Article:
- While the pound is expected to take a substantial hit if the U.K. leaves the EU orbit on World Trade Organization (WTO) terms, analysts do not expect a global contagion for financial assets.
- Peter Chatwell, head of multi-asset strategy at Mizuho told investors in an email bulletin Friday that the threat of a no-deal departure is only a "big deal" for sterling in the foreign exchange markets and said he didn't buy the narrative around a global ripple effect.
LONDON - Sterling is getting a further boost after British and EU leaders agreed to extend Brexit trade talks beyond Sunday's deadline, temporarily staving off the threat of a no-deal scenario.
Analysts broadly expect the pound to continue to rally if the U.K. and the EU can hash out a deal in the coming weeks. Barclays projected on Monday that an accord before the end of the year could see sterling break through the $1.35 barrier and continue to "grind higher" from there.
"On the contrast, it seems there is potentially more room to the downside if we don't necessarily see that deal come through, and that is a bit of a change from what we saw last week where things felt very asymmetrical in a positive sense," Barclays Co-Head of Global FX Sales Mimi Rushton told CNBC on Monday.
But while the pound is expected to take a substantial hit in the event of the U.K. leaving the EU orbit on World Trade Organization (WTO) terms, analysts are not anticipating a global contagion for other financial assets.
Peter Chatwell, head of multi-asset strategy at Mizuho told investors in an email bulletin Friday that the threat of a no-deal departure is only a "big deal" for sterling in the foreign exchange markets and said he didn't buy the narrative around a global ripple effect.
"It should mean gilts (U.K. sovereign bonds) continue to rally strongly, U.K. breakevens rise materially, and ultimately that the BoE (Bank of England) will probably cut to 0% and increase QE (quantitative easing) before the February meeting. The door to negative UK rates is well and truly open," Chatwell said.
The Bank of England has been conducting academic research on the impact negative interest rates could have on markets and the economy, having cut rates from 0.75% to 0.1% since the beginning of the coronavirus pandemic and expanded its target stock of U.K. government bond purchases to £895 billion ($1.2 trillion).
The slices of the equity market most sensitive to Brexit developments are U.K. banks, U.K. housebuilders and U.K. domestic stocks, followed by the FTSE 250, according to Goldman Sachs Chief Global Equity Strategist Peter Oppenheimer.
Domestic firms will be hit by lower GDP growth owing to frictions in output and trade, higher costs in GBP terms as sterling falls against other currencies, and lower real incomes for consumers as the basket of goods they buy becomes more expensive in sterling terms, Oppenheimer highlighted in a research note Sunday.
"In contrast, the large U.K. internationally exposed stocks do little trade back-and-forth with the EU — they are in many cases not exporters but rather own foreign-based businesses where earnings are oftentimes in dollars," he said.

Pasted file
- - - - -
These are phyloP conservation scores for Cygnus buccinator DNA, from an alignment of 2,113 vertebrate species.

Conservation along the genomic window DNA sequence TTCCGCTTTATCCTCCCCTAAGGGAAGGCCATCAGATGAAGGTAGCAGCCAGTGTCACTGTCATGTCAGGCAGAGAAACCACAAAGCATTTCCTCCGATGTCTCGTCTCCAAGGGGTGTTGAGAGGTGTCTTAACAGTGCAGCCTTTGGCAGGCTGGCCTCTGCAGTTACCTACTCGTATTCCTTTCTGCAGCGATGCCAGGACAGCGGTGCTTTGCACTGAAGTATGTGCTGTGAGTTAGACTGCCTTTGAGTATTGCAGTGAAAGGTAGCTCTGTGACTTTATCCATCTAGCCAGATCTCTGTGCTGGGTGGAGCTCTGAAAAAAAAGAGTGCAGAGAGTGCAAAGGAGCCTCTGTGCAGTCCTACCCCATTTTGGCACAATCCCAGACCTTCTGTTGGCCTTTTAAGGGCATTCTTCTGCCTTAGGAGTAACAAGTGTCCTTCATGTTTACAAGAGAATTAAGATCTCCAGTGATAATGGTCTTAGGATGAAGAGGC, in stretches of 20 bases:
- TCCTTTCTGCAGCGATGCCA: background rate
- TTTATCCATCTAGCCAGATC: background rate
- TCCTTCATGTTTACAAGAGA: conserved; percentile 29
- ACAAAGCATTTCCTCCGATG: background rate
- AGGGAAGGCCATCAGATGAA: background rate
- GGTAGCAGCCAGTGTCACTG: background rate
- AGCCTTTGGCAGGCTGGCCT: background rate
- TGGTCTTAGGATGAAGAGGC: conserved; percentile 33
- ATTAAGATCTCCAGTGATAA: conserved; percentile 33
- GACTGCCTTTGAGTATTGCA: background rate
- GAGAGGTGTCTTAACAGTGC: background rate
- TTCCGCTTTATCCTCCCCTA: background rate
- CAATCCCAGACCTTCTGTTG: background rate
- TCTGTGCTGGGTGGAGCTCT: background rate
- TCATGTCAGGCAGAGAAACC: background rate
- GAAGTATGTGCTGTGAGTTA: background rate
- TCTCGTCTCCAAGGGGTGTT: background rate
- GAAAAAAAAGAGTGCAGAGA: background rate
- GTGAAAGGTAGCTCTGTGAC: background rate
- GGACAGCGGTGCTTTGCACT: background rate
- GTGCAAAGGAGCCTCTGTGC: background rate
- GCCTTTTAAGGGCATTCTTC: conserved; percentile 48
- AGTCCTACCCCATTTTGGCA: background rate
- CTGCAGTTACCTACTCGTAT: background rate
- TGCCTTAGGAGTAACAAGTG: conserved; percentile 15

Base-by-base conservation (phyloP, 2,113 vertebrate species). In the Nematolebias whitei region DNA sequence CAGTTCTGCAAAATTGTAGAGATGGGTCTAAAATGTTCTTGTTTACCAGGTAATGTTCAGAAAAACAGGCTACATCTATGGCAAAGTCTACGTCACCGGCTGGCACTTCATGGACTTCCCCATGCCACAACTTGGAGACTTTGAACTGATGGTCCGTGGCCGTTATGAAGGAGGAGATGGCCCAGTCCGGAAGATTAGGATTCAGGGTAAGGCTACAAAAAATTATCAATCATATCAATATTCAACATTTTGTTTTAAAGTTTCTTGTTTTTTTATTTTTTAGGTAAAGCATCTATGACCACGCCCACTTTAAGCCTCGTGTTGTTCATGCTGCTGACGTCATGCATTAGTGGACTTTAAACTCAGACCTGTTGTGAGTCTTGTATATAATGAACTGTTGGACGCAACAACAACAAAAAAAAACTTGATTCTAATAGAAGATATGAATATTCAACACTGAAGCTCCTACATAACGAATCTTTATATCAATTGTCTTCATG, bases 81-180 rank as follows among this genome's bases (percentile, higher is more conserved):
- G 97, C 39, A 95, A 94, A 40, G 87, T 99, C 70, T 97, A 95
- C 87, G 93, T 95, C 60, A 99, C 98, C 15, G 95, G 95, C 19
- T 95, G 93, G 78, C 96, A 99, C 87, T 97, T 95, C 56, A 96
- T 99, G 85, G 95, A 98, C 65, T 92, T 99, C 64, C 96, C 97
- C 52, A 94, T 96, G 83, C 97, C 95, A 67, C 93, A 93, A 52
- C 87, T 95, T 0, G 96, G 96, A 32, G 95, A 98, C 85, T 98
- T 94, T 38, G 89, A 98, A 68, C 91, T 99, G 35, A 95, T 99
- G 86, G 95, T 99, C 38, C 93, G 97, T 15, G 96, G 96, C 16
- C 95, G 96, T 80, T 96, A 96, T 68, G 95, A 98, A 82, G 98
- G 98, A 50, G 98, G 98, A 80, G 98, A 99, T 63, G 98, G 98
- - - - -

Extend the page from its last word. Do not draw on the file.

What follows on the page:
"FTSE 100 has a beta close to zero to GBP (a measure of relative volatility of an asset compared to the wider market) and, while volatility may rise, we would not expect much change over a few weeks. It is worth noting that in the two trading days after the 2016 Referendum FTSE 100 fell an accumulative 5½%, but within four trading days of the result the index was above the pre-result levels, and within a week of the result it was up almost 3%."
Oppenheimer noted that a week after the referendum result, the FTSE 250 and Euro Stoxx 50 were both down 6%, though both had rebounded strongly from an initial sell-off.
'Cooperative' no-deal more manageable
Given the progress of talks and the previous ratification of the Brexit Withdrawal Agreement with solutions on many key issues, the current "no-deal" scenario may not be as economically damaging as many previously feared, according to Capital Economics Chief Economist Paul Dales.
The Withdrawal Agreement clinched last year featured agreements on citizens' rights, a financial settlement and Northern Ireland, and progress has been made on financial services equivalence and the rollover of many of the U.K.'s third-party trade deals, Dales highlighted in a research note, though he suggested the economy would not get off scot free.
"The imposition of tariffs and customs checks at the borders (the latter will happen if there's a deal too) will surely cause some economic disruption as trade moves more slowly across borders," he said.
"And we suspect that a fall in the pound from $1.32 (€1.09) now to around $1.15 (€0.96) would temporarily raise CPI (consumer prices index) inflation to around 3.5% next year, thereby reducing real household incomes."
Dales also foresees further monetary policy easing from the Bank of England in this instance, along with potential fiscal loosening from Finance Minister Rishi Sunak, in the form of VAT (value-added tax) cuts or financial support for businesses exporting goods to the EU which would become subject to tariffs.
"As such, we suspect that in a 'cooperative' no deal GDP growth would be around 1% lower in 2021 as a whole than it would be if there were a deal," Dales said.
"Put into context, the Covid-19 crisis has meant that GDP this year will be about 11.5% lower than last year and at one point earlier this year it was 25% lower."